Old Friends, Bookends…


I am filling in the blanks in the Deborah Knott books on my shelves, mysteries by Margaret Maron about a feisty female judge in the hills of North Carolina.  A long while ago, I checked the first one out from the library. I liked that Deb’rah, the main character, was a lone girl in a family of rollicking boys, liked the location, close to where a lot of my family and friends were heading, escaping western New York winters.  The book had that ‘ping’–that clicky catch–that says, Oh, yes, here’s a series you can latch onto and follow along.

So, on the Internet, I found a list of the books in the series; I printed it off, and I carry it around in my purse.  When we hit places like Half Price Books or Shanachie Books or Wall o’ Books or the Buck-a-Bag book sales at our local library, I search the fiction sections and the clearance racks for books by Margaret Maron.  I’ve found quite a few and stashed them on my shelves.  But they were further along in the series; I kept looking for Shooting at Loons to move me one step forward.  Finally, I looked at all those forlorn later books, just waiting for the blanks to be filled so they too could be read. “Oh, heck,” I decided, and I borrowed Shooting at Loons from the library, along with Up Jumps the Devil, the next one down the series line.

I was tired of waiting for serendipity to offer up those books for fifty cents apiece, and tired of waiting to find out what Deborah Knott might get up to next.


Having achieved her judge-ship, Deb’rah is vulnerable to the ways the winds blow–she can be loaned out to other districts in need of a judge.  Shooting at Loons finds her tucked into a cozy cabin on the shores of the Atlantic, where she stumbles upon bodies, discovers a welter of intrigue and suspicion, and meets a handsome, homely man who becomes her lover.  And finds the killer, of course, before she turns her little green Firebird up the road to the mountains she calls home.

In Up Jumps the Devil, the first murder is closer to home.  There seems to be no doubt, from early on in the book, just who done it.  There’s intrigue swirling here, too–land is being bought up.  A wealthy and successful brother, tight-lipped about his marriage, returns home after a long absence to possibly sell off his little three-acre patch.  Deb’rah becomes interested; why would anyone want that particular parcel of land?

Greedy relatives, a juicy chapter from Deborah’s early life, and the sometimes unhappy swirl of progress.  Something big is going to happen; I can just feel it.

I like the tight-knit family feel of Margaret Maron’s novels.  Deborah and her brothers and their extended family meet on Wednesday nights and make them some music, singing the old hymns, the old ballads, rollicking with wilder songs.  When someone dies, the family knows the niceties. They pluck a casserole from the freezer. They visit and pay respect.  Even when Deborah travels, she has, in that huge family network, connections.  So she has a place to stay on the coast.  Her brothers call in to sternly check on her.  And she and friend Kidd have to do some devious planning to find places to be intimate when he comes to visit; Deborah lives, after all, with Aunt Zell.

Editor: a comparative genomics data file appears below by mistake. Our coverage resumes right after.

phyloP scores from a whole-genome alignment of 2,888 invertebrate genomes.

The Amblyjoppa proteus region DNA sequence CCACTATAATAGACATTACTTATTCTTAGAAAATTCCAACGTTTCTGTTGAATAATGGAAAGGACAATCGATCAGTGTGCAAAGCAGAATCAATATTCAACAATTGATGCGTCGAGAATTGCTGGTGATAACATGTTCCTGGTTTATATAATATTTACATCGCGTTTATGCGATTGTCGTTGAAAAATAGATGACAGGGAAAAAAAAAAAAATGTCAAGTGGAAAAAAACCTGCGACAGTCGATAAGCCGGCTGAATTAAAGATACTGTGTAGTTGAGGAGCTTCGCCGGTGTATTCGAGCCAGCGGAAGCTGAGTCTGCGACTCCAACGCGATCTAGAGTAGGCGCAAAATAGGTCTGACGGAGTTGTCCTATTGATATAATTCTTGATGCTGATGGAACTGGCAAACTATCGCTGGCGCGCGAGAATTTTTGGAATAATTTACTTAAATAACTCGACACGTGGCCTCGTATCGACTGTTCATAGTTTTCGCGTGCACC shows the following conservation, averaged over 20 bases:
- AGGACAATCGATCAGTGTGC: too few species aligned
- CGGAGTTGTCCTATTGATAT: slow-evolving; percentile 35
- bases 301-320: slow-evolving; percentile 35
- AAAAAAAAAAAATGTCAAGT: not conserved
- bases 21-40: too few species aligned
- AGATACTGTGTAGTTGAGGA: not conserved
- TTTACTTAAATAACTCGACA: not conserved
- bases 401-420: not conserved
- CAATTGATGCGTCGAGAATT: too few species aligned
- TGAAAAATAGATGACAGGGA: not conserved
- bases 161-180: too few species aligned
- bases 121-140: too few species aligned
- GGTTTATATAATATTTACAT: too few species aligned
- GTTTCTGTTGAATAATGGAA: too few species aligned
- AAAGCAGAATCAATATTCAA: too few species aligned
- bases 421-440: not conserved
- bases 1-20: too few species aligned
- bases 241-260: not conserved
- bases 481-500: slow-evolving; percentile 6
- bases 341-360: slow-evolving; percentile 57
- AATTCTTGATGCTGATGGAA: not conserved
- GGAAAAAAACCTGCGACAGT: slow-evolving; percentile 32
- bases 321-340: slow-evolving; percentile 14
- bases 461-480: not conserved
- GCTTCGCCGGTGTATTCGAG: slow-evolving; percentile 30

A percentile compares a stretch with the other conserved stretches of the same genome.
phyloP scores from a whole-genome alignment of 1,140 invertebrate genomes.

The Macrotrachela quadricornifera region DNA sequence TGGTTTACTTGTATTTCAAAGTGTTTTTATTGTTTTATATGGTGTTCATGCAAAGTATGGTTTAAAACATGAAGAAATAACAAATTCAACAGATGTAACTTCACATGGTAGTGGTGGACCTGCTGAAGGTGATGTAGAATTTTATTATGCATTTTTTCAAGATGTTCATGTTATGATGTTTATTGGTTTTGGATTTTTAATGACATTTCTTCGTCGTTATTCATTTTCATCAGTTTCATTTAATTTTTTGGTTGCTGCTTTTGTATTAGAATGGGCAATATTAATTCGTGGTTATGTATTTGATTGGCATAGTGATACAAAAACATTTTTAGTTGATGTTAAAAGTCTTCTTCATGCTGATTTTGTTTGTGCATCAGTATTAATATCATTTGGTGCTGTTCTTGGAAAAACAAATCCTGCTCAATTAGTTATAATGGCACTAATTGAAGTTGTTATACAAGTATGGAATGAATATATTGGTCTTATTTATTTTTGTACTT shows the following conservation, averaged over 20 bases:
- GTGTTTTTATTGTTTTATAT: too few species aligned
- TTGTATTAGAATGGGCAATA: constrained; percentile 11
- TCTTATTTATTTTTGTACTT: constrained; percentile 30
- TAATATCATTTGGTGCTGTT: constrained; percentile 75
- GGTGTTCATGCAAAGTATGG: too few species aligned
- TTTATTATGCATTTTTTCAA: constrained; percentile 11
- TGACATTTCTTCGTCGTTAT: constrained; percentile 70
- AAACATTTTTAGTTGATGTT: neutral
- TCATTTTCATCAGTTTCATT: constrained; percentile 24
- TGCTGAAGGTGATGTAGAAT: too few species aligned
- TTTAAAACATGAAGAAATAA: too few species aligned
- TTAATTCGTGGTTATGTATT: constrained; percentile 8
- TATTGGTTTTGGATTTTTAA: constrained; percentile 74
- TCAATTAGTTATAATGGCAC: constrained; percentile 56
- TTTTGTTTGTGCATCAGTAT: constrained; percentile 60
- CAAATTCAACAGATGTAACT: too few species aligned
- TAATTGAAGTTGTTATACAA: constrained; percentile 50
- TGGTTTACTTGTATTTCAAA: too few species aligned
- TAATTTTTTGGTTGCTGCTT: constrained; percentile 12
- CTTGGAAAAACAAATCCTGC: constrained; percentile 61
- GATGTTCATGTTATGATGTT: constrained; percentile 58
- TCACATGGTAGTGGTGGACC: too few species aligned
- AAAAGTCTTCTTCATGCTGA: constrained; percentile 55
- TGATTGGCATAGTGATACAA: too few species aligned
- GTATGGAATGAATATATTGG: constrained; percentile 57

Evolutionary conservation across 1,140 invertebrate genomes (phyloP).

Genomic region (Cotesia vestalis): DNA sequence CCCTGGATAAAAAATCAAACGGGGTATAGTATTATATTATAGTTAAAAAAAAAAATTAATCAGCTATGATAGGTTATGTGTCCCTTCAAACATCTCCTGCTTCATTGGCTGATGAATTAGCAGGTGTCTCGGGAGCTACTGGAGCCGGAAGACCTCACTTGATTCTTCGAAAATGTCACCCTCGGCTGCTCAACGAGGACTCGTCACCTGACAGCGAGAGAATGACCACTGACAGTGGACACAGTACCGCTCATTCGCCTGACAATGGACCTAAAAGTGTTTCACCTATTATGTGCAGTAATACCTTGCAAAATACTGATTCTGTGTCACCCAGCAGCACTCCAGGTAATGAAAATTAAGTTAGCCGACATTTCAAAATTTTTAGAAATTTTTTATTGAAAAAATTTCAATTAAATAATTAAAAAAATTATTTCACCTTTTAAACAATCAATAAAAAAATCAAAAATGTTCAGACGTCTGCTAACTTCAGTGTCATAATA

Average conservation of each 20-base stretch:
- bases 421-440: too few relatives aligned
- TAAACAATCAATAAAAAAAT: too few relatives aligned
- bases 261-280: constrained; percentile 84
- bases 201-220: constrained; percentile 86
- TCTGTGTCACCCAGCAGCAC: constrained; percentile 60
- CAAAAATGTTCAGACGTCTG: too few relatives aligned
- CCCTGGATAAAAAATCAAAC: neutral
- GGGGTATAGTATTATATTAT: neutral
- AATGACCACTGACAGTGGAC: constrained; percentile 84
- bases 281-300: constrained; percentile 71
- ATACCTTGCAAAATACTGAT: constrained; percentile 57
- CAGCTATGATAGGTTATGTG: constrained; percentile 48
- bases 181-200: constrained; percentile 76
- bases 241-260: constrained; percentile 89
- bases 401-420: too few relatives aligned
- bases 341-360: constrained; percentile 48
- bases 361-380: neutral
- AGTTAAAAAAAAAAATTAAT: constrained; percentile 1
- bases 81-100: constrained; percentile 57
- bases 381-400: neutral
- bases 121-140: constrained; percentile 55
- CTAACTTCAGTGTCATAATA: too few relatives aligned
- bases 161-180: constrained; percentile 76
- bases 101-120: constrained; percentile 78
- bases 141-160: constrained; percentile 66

I like watching Deborah’s interior struggles–her mental preacher argues with her internal pragmatist; the result is, usually, a good one.

And I ponder the appeal of series–this one in particular, and of series reading, in general.  Clearly we–we, the entire world readership–like them.  Why is that?

I guess, for myself, when I find a book with that clicky catch, I am glad to return to its universe.  When I pick up a new book, there’s an intro period; I spend time getting used to the narrative voice, meeting the characters, exploring the setting.  I am debating and deciding for 80 to 100 pages; do I like this?  Do I fit here in this particular literary universe?  Am I going to spend some precious hours of my life in this company?

In a serial book, those decisions are made in Book One;  as I grab the next book in the series, I know the basics about whom I’ll meet and what the premise might be.  There’s no first date jitters; instead, the reading’s more like getting together with trusted old friends for coffee.

I think, for me, series books are escaping, relaxing, palate cleansing.  I don’t mean in any way to imply they are not well written, but they are written to amuse rather than to immerse the reader in deep and compelling, literary, challenging, throw a rose onto the pedestal and debate the symbolism interior debate.

I like that.

I like reading about a successful spunky woman who is the only daughter among a rowdy passel of brothers–that resonates.

I like the descriptions of the landscape that many of my near and dear ones visit regularly–that informs.

I like falling asleep and knowing I can pick right up where I left off, just before my eyelids slammed shut definitively–no review or summary of previous pages required. That relaxes.

I like Margaret Maron’s Deborah Knott series.  Have you read any?  If not, you might want to try one, see if they call up that same relaxing, engaging ‘ping’ for you.


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